Has Austin Hedges be given a fair shot to play every day at the major league level by the San Diego Padres?
In 2011, the Padres took a chance by drafting a young catcher in the second round. Known as a defensive marvel at JSerra Catholic High School in San Juan Capistrano, other teams stayed away from Austin Hedges thanks to his commitment to UCLA. Obviously, Hedges decided to forego college and signed for $3 million, thus beginning his rocky road with the only organization he’s ever known.
During his tenure with the Padres, Hedges has gone from catcher of the future to forgotten man to limbo. Until Francisco Mejia returns from the IL, he will be behind the plate for the majority of games. But the acquisition of Mejia and reports that the Padres will be searching for catchers in the off-season signal the relationship has reached the point of no return.
Never mind that Hedges leads all catchers with 23 DRS (according to FanGraphs measurement of defensive runs saved) and that he has helped guide the young pitching staff through hazardous territory. The Padres have signaled their intent and do not place a high value on Hedges’ defensive skills, his relationship with the pitchers, or the intangibles he brings to the game.
Before the trade deadline, the Houston Astros made overtures regarding Hedges’ availability. The Angels have a dire need behind the plate, and other teams that place a high value on defense will come calling.
Hedges got his first taste of the big leagues in 2015, general manager A.J. Preller’s first full year in San Diego. He backed up starter Derek Norris, who played in 147 games. The following year, Hedges appeared in only eight games (in part, because of a broken hamate bone), while Norris played in 125.
After the Padres traded Norris, talk show host Darren Smith (at the time with the now-defunct Mighty 1090) debunked the rumors that Matt Kemp had been a cancer in the clubhouse. Instead, he revealed, the real cancer to be Norris, who targeted Hedges but apparently was extremely unpopular with all his teammates.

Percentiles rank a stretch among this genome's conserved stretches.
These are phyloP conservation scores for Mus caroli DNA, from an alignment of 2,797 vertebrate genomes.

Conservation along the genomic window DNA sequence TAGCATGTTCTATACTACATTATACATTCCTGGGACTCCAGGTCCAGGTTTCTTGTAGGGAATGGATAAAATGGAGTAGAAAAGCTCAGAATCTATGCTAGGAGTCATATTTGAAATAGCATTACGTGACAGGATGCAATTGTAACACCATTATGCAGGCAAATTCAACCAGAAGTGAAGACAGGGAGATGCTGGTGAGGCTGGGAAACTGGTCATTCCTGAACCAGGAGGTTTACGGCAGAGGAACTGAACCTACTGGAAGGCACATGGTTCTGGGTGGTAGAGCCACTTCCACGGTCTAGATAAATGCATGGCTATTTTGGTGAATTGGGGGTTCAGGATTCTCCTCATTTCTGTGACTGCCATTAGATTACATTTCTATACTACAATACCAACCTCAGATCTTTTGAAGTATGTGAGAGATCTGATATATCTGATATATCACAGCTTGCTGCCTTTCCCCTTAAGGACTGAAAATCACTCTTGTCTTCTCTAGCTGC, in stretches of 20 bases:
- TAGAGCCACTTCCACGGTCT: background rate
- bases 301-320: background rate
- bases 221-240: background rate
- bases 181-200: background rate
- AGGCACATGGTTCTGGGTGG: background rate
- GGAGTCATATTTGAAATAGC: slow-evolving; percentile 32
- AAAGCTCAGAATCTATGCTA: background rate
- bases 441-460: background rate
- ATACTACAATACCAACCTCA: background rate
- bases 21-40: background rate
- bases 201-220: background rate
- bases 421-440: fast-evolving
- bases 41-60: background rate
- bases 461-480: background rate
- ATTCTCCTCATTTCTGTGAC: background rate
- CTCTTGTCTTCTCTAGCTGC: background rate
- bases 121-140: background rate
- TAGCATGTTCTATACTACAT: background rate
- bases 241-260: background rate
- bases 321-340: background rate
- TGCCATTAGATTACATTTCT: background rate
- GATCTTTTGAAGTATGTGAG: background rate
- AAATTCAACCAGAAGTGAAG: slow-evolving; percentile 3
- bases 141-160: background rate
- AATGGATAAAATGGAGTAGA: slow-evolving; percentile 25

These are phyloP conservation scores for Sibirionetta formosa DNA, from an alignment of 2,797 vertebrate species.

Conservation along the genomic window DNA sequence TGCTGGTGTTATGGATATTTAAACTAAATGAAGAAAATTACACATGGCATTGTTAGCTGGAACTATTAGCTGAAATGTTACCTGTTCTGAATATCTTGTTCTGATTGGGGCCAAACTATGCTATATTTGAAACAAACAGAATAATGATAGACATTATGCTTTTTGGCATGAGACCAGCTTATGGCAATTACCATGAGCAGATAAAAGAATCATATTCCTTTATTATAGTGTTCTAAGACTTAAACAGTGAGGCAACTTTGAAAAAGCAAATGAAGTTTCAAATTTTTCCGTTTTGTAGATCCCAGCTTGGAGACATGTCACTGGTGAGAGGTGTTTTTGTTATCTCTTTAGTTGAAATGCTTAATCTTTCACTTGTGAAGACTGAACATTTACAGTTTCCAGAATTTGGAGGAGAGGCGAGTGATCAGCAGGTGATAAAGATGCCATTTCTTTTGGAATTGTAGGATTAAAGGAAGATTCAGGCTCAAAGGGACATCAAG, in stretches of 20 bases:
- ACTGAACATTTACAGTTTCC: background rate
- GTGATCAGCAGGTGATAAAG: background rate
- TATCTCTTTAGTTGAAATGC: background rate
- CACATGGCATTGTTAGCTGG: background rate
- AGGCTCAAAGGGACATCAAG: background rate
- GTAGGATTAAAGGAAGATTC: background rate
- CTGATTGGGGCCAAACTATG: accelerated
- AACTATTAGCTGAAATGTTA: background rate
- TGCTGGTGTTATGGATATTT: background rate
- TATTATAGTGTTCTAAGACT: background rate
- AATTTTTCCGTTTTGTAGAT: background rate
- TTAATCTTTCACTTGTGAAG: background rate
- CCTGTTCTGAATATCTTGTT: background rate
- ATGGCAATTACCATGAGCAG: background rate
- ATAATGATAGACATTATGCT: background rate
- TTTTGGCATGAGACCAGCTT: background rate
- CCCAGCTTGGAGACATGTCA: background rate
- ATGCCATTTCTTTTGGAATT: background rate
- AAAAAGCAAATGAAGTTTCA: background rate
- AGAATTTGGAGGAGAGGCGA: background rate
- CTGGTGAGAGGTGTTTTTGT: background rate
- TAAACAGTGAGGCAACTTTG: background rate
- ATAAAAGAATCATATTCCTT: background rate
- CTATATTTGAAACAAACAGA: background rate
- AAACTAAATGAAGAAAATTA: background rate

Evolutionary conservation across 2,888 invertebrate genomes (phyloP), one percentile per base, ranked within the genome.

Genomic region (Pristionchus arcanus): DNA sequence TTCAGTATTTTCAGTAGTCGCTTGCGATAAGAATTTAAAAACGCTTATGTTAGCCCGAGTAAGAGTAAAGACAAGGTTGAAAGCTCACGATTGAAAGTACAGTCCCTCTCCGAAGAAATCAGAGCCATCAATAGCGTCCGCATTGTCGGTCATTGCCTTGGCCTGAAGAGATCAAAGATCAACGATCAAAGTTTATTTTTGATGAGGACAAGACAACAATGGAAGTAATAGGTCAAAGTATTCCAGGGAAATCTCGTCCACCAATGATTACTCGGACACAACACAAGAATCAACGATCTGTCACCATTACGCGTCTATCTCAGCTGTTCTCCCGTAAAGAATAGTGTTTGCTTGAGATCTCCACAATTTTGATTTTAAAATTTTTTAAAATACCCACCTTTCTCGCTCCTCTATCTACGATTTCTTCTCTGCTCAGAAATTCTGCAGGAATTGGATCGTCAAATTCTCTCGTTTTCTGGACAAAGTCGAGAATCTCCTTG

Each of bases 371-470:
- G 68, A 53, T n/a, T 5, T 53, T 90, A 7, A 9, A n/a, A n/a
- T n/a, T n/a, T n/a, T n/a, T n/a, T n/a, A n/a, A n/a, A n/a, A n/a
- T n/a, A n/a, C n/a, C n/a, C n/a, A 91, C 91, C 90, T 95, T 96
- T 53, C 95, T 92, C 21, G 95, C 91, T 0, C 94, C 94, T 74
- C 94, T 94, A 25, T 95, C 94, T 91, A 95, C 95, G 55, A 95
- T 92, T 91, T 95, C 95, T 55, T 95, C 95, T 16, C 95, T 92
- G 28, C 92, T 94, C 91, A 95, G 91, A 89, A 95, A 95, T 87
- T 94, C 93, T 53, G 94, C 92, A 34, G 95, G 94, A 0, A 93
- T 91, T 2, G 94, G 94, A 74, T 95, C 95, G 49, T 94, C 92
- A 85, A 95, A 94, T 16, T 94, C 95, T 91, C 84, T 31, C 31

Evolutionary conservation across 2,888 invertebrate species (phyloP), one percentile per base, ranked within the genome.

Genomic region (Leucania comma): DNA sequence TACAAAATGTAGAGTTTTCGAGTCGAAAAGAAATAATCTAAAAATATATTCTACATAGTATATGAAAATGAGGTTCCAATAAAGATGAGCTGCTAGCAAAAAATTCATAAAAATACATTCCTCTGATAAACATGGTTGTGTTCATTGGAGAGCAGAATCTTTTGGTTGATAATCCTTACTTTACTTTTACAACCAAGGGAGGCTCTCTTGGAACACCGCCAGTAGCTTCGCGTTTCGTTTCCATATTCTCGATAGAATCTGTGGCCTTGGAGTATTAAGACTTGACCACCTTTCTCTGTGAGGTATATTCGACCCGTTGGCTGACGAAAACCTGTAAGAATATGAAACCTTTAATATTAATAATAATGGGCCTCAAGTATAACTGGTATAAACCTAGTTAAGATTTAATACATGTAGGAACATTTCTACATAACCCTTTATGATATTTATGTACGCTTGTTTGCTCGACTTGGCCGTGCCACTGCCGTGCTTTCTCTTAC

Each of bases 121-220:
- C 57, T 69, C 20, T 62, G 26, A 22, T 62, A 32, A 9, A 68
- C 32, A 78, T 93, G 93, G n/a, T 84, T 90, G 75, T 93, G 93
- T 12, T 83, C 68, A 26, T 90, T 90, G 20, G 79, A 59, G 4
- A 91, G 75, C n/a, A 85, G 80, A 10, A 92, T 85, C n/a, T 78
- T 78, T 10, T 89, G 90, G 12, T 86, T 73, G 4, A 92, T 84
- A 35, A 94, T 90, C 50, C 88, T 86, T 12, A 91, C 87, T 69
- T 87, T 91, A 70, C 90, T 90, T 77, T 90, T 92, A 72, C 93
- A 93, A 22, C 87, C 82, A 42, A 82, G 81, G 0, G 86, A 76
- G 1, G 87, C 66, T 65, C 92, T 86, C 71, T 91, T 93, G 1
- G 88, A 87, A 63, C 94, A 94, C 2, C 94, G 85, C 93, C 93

Finally, in 2017, Hedges got his first real opportunity and played in 120 games. But the following year the Padres added veteran A.J. Ellis (66 games) as well as Rafael Lopez (37 games). At the trade deadline, the team gave up Brad Hand and Adam Cimber to the Cleveland Indians for Mejia. Before his injury this season, Mejia had virtually taken over behind the plate, although he also spent some time in left field.
In his short career, Mejia has shown he can hit (.299/.412/.711). But the Indians did not trust him behind the plate and chose to let him go. Hedges, on the other hand, has never been much of a hitter as witnessed by his career batting line of .205/.258/.368/.625. However, in 2017, when he received the most playing time he did manage 17 doubles, 18 home runs, and 55 RBIs.
However, Hedges’ defensive wizardry cannot be denied. His 23 DRS far outnumber those of the runners up Buster Posey with 12 and J.T. Realmuto 9. In FRM (framing runs) Hedges leads with 17.9, followed by Yasmani Grandal (15.0) and Tyler Flowers (13.0). According to FanGraphs, Mejia rates -2 DRS, -4.4 FRM. In other words, Mejia’s value stems solely from his bat.